Bringing Systems Engineering to Universities

systems engineering academic blogWith the increase of unmanned aerial vehicles (UAVs, or drones) in the skies, the rapid rise of robotics, and the development of embedded technologies and autonomous smart systems for the Internet of Things, small teams of engineers face bigger and bigger challenges. While it was once enough to be an expert in a single type of physics, these complex, interacting systems require modern engineers to have more knowledge of multiphysics, model-based systems engineering and embedded software than their predecessors.

Similarly, the single physics solution tools that were sufficient before must now interact with each other, exchanging data and updating models simultaneously as a simulation proceeds. To accomplish this, the single physics solutions are being merged into multiphysics platforms that allow them to be set up and run in a seamless environment. Such environments or platforms can make it easier for engineers to approach multiphysics challenges.

I believe young engineers, students and researchers will be most affected by these changes, and that they must maintain a position at the leading edge of these technologies. Through research projects, cooperation with industrial partners, and advanced teaching duties, they will tackle all the issues and questions of multiphysics up front. In turn, they will prepare the next generation of engineers who will design tomorrow’s even more complex systems.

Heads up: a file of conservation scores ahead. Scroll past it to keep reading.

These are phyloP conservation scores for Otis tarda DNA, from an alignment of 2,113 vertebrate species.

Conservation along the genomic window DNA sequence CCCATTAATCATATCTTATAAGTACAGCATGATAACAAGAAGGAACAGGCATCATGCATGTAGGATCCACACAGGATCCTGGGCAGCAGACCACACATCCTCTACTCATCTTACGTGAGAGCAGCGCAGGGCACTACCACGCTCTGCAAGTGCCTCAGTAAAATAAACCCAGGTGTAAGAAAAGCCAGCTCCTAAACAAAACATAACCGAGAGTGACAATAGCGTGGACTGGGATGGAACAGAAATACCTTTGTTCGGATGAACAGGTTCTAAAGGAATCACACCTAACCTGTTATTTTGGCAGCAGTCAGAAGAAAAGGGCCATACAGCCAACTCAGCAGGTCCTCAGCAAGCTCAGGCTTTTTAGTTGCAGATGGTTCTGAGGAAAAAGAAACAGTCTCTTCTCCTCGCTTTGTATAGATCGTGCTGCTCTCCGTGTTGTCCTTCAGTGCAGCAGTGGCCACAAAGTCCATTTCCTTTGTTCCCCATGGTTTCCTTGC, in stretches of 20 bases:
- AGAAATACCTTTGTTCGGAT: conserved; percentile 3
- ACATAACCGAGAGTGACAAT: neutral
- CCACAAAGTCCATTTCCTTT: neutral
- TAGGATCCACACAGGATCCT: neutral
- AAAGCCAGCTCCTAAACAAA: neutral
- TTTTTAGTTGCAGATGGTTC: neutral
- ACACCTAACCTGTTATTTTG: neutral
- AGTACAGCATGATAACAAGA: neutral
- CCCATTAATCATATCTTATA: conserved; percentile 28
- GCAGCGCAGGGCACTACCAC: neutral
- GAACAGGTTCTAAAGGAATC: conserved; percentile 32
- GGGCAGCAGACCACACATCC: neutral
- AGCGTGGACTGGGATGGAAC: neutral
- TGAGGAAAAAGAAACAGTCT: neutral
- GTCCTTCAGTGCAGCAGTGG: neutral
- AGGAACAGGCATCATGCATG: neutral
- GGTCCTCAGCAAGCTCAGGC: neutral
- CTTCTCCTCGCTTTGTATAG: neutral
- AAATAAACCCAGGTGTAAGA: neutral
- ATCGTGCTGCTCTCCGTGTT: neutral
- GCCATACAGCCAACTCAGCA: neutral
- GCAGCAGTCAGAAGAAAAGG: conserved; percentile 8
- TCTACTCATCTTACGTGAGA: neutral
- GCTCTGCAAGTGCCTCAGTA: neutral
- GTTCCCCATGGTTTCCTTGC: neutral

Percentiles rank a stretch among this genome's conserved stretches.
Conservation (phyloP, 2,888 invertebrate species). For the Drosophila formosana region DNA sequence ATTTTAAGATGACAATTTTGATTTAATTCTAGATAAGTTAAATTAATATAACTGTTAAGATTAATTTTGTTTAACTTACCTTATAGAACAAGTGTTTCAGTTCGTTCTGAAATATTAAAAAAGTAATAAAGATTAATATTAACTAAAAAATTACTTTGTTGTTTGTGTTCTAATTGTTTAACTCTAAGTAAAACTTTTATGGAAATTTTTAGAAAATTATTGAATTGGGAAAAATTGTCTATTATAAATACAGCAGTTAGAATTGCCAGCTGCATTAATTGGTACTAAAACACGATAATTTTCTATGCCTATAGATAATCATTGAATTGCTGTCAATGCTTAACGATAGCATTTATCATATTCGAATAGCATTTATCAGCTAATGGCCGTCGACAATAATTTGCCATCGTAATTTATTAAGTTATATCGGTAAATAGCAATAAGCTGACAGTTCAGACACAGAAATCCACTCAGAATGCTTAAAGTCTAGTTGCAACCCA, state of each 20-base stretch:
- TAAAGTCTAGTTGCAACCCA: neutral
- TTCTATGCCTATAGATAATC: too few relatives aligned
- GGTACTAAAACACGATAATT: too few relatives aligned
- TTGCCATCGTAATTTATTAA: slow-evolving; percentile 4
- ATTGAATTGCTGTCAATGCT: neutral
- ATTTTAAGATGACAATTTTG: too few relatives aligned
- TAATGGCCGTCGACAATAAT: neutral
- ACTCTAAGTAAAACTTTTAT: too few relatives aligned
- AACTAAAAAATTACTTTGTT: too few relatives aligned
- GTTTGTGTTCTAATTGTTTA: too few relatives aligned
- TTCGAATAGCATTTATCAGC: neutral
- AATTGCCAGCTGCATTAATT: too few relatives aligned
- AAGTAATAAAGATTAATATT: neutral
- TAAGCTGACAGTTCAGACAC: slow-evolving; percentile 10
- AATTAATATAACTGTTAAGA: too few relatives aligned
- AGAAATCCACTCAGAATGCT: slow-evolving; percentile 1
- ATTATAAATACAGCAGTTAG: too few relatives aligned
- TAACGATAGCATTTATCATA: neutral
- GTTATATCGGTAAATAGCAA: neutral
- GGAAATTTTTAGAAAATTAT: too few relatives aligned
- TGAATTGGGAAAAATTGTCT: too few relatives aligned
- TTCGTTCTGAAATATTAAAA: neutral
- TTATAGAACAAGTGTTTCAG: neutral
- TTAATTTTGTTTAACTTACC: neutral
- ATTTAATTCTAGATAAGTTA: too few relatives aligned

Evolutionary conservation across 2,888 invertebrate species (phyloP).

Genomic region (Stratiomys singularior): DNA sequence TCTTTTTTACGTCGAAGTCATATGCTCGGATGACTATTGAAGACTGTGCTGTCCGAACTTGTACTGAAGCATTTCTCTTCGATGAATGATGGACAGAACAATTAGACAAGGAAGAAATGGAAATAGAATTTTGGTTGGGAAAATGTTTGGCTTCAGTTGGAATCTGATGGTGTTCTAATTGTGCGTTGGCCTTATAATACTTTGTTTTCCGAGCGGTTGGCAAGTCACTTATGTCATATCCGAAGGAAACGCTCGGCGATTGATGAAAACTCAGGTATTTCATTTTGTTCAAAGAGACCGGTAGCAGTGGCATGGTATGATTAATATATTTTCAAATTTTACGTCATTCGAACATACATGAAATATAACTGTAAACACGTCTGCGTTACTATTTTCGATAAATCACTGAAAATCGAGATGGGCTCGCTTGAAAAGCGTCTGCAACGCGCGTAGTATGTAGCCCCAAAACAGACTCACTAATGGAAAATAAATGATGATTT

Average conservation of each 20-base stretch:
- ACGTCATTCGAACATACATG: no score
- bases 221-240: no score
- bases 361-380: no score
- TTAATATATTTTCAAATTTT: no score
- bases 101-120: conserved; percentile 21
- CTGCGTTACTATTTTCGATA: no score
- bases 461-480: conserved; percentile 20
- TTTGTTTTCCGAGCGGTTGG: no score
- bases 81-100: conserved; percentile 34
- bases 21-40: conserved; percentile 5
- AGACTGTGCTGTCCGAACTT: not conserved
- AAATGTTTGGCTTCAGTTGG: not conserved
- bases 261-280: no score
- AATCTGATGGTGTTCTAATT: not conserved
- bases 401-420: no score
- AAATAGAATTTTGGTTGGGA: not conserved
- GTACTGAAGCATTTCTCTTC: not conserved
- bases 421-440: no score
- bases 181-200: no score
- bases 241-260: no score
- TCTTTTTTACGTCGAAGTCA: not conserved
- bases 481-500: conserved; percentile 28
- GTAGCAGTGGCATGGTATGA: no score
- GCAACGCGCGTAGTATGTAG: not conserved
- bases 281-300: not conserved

Industrial partners must also play a key role in this ongoing education process. They can provide the means to prepare the new generation for the coming challenges. That is why ANSYS has launched a revised version of the Academic Program for this academic year. I believe that it is our role to support researchers, teachers and students in making the most of simulations technology to put their great ideas into action.

The program not only grants access to the ANSYS SCADE products, it also delivers expertise and industrial awareness through a comprehensive curriculum of constantly evolving material. As part of this initiative, videos to help beginners get started and advanced users to optimize their use of ANSYS solutions are now available on YouTube.

Because the world’s biggest challenges are in their hands, we at ANSYS want to partner with academia to ensure they have the best tools and educational resources to meet the future’s toughest problems.

I hope you will join us in this venture. Please visit the ANSYS SCADE Academic Program webpage to learn more about this exciting opportunity! You can also hear from one of our partners on how they are using ANSYS SCADE.  Check out the on-demand webinar The SCADE Academic Program: Exploring the Benefits with The Technical University of Braunschweig as they develop a rail application.

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About Chloe Dasse

Chloe Dasse is the E-Training Manager and the Academic Program Manager of the System Business Unit of ANSYS.
She focuses on the SCADE® products family – SCADE Suite®, SCADE Display®, SCADE System® and SCADE LifeCycle® – and on the ANSYS Simplorer® product. She implements the e-learning strategy for ANSYS embedded systems customers and partners.
Chloe also creates synergies between ANSYS customers’ training and the SCADE Academic Program. She is in permanent contact with worldwide academic entities to foster the community around the embedded systems products of ANSYS.